Homework program goes statewide

Published 12:00 am Wednesday, August 3, 2005

After surviving a successful three year run at local schools and libraries, the homework assistance website, first used at 10 Shelby County libraries, is now being offered statewide.

Gov. Bob Riley announced the programs’ statewide adoption last week at the Pelham Public Library where he touted the website as a vital part of Alabama student’s academic success.

&uot;We can transcend the walls of our classrooms,&uot; he said. &uot;Today’s technology offers new ways to improve students achievement and give our children the one-on-one help they need.&uot;

The interactive homework help website, www.homeworkalabama.org, is powered by Tutor.com, a program that connects students to teachers, graduate students and college professors who have passed extensive criminal background checks, Riley said.

Students will be able to access the site seven days a week from 3 p.m. to midnight at any state library or home computer by using their zip code as identification.

A $300,000 federal grant, secured by Alabama Public Library Services, funded the program, which will allow the service to be offered at the 219 public libraries in Alabama.

Tutoring will be available in English, social studies, science and math for fourth graders through college sophomores, and Barbara Roberts, director of the Harrison Regional Library, said the tutors will guide students through their subject matter instead of doing their homework for them.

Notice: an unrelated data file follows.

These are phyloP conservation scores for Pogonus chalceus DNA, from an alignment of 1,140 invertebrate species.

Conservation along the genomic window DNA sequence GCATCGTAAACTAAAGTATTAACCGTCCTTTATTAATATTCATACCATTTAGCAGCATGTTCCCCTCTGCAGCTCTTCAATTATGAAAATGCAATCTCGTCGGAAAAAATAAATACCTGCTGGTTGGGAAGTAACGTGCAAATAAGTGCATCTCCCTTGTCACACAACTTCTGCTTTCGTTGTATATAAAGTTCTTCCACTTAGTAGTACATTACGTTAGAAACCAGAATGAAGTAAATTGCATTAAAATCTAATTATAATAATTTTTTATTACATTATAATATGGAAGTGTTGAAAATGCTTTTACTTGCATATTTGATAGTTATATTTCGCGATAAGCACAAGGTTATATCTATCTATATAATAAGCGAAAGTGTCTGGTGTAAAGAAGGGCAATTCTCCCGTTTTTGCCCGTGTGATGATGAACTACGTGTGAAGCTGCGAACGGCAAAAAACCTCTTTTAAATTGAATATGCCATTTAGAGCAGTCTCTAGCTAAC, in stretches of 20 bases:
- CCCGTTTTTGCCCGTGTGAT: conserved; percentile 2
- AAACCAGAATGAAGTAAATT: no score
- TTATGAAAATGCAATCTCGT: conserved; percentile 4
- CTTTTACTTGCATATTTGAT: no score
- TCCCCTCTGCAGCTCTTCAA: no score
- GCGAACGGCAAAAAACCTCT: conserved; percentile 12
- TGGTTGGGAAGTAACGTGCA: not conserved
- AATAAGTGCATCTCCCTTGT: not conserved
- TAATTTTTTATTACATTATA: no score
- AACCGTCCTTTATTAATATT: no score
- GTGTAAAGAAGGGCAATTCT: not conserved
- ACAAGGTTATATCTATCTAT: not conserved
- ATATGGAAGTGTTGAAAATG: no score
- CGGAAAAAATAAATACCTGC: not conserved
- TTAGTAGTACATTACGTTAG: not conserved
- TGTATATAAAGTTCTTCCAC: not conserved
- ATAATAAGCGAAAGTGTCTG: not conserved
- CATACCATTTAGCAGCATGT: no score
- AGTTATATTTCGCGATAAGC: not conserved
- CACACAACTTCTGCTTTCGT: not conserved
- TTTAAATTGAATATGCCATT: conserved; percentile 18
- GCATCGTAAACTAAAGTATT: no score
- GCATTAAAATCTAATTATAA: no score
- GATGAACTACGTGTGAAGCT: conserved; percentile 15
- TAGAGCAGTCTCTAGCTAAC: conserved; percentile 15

Roberts added that the program will give all students an opportunity to receive academic help, regardless of their background.

In Shelby County, the program has improved study time at juvenile correction facilities, aided local high school teachers and given adults the opportunity to finish their studies, she said

&uot;This service will help all of our children, because it helps struggling as well as gifted students, students from affluent areas as well as impoverished areas,&uot; she said.

Danielle Whitfield, a 12th grader at Vincent High School, said she helped teach the basics of the program at her school’s library and saw that program was a tremendous help for herself and her classmates.

&uot;I took an advanced placement English course and (the tutors) proofed my essay,&uot; she said.

&uot;If the students of Alabama use it as much as the students at Vincent did, it will be a success.&uot;